Well, since my last update, I’ve read “The Use of Force” a short story by William Carlos Williams for C.B.’s Mini Challenge, and 47 pages of Persepolis. I picked up The Stepford Wives for Carl’s challenge and after reading the same page four times and stopping rub my eyes at least 20, I realized that I’m too pooped to party. Unless I wake up early and get a bit of reading in, that gives me a grand total of 481 pages, which at 10 cents a page brings the total going to the classroom libraries up to $48.10!
It’s been a fun day, but now I must quote Samuel Pepys and say, “And so to bed.”
Edited to add: Thanks to everyone who has stopped by with words of encouragement! A friend and I were discussing a few days ago how reading can be a social activity, and events like this show us just how to make that happen. The organizers, hosts, cheerleaders, and readers all did a great job making this a fun social event. Bravo!
And here are my answers to the end of event meme:
1. Which hour was most daunting for you? Until I got tired at hour 18 or so, it wasn’t daunting at all.
2. Could you list a few high-interest books that you think could keep a Reader engaged for next year? Daughter of Time was great for me. Although I didn’t get far with it, Persepolis was working great, too. I think graphic novels would be a great option: Fewer words make tired eyes happy.
3. Do you have any suggestions for how to improve the Read-a-thon next year? I think it would be nice to have a uniform time zone, like GMT, that’s easy for folks to refer to in order to figure out when challenges end. Counting up which hour it is doesn’t work so well when you’re tired, but it’s easy to check what time it is in GMT.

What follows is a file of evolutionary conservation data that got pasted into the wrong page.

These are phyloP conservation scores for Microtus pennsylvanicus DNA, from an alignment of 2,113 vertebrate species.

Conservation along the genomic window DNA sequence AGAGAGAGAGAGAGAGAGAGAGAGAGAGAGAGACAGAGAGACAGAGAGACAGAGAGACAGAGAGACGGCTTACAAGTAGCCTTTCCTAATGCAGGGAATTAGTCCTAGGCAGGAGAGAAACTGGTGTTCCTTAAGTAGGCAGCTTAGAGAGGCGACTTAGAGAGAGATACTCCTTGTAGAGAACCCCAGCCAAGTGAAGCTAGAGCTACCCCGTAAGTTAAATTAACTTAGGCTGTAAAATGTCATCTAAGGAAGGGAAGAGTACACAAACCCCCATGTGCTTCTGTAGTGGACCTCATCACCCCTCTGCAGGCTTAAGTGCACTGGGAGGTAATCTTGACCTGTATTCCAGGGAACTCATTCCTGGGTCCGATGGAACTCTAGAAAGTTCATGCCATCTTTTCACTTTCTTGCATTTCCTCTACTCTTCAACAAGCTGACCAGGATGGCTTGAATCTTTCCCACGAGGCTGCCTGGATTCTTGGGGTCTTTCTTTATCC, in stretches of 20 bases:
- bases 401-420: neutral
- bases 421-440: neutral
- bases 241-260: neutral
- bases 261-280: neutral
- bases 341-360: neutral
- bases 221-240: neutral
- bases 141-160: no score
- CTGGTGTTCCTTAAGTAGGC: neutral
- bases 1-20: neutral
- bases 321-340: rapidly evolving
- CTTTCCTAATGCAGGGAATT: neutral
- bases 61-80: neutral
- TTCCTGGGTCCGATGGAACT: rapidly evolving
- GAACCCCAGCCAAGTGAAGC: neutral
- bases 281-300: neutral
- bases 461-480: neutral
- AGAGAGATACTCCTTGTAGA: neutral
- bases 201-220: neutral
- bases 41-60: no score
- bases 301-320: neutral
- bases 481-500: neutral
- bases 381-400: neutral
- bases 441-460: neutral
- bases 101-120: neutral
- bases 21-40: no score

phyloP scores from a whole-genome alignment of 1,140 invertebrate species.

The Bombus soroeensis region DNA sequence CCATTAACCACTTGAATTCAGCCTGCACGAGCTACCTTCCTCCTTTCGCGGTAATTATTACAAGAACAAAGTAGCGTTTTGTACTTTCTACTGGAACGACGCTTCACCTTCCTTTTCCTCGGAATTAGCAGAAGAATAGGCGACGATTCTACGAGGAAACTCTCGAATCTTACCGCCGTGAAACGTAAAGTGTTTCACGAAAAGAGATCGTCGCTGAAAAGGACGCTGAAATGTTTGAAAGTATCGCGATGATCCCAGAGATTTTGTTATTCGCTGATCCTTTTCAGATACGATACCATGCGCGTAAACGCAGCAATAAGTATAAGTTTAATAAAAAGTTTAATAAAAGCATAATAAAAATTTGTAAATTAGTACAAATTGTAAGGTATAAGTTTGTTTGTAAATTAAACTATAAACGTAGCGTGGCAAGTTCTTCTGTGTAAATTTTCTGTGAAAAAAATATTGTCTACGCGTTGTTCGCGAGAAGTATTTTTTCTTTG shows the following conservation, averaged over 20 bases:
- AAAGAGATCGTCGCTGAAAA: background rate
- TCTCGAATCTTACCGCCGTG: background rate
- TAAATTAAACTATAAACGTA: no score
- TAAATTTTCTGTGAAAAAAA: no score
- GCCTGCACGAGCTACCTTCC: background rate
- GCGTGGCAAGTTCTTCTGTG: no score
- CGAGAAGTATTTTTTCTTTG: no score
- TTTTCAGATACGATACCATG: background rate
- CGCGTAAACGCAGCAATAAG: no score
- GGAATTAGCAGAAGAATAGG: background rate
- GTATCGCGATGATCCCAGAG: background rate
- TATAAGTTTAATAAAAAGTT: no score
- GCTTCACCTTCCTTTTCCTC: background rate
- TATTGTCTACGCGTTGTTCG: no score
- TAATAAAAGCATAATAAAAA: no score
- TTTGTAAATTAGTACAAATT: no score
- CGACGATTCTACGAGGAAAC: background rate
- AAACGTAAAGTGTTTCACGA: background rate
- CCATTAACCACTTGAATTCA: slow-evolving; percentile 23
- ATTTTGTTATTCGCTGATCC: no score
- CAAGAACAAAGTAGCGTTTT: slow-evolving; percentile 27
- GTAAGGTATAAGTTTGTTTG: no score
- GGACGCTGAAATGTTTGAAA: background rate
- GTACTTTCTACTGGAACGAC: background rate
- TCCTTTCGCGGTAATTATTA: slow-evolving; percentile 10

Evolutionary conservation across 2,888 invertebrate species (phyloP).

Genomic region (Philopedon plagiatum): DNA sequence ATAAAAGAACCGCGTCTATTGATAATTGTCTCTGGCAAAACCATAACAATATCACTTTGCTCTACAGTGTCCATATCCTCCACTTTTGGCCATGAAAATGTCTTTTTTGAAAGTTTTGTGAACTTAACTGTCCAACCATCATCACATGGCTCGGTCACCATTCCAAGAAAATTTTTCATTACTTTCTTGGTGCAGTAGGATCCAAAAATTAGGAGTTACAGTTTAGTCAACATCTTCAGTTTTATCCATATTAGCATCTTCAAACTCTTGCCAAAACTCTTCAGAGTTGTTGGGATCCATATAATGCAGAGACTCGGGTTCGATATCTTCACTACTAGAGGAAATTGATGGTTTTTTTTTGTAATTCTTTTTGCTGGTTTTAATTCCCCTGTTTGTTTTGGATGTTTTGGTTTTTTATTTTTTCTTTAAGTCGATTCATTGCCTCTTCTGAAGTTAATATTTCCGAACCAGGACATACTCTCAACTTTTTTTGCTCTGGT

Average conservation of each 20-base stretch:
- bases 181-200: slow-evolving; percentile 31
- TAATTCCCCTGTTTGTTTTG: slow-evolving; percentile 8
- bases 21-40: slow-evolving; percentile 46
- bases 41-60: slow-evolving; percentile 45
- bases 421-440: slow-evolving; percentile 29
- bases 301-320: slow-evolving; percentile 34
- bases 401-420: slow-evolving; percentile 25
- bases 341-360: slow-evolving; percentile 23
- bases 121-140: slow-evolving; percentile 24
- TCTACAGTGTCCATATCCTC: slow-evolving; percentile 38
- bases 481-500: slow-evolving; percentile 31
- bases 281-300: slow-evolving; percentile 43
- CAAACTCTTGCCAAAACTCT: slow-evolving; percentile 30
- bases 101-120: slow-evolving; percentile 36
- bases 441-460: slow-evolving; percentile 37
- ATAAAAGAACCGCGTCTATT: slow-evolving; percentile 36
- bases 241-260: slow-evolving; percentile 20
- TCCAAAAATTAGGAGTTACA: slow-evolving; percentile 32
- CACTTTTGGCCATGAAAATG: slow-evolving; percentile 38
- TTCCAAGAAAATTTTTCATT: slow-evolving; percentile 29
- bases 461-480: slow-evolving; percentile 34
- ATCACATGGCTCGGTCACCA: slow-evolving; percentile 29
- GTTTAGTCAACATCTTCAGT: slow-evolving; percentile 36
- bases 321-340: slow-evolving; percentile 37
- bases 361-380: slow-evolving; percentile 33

4. What do you think worked really well in this year’s Read-a-thon? Having a centralized web site to go to for challenges. I also liked that the hosts noted which mini-challenges were still going on at the end of their hourly posts.
5. How many books did you read? Only one full book, but chunks of two others and one short story.
6. What were the names of the books you read? The Founding by Cynthia Harrod-Eagles (last 1/4 or so), The Daughter of Time by Josephine Tey (whole book), The Complete Persepolis Marjane Satrapi (1st 46 pages), and “The Use of Force” by William Carlos Williams (short story).
7. Which book did you enjoy most? The Daughter of Time
8. Which did you enjoy least? I enjoyed them all. I did read the preface of The Stepford Wives and couldn’t make any sense of it, but that was the tiredness, not the book.
9. If you were a Cheerleader, do you have any advice for next year’s Cheerleaders? N/A
10. How likely are you to participate in the Read-a-thon again? What role would you be likely to take next time? If my schedule permits, I’ll probably read again.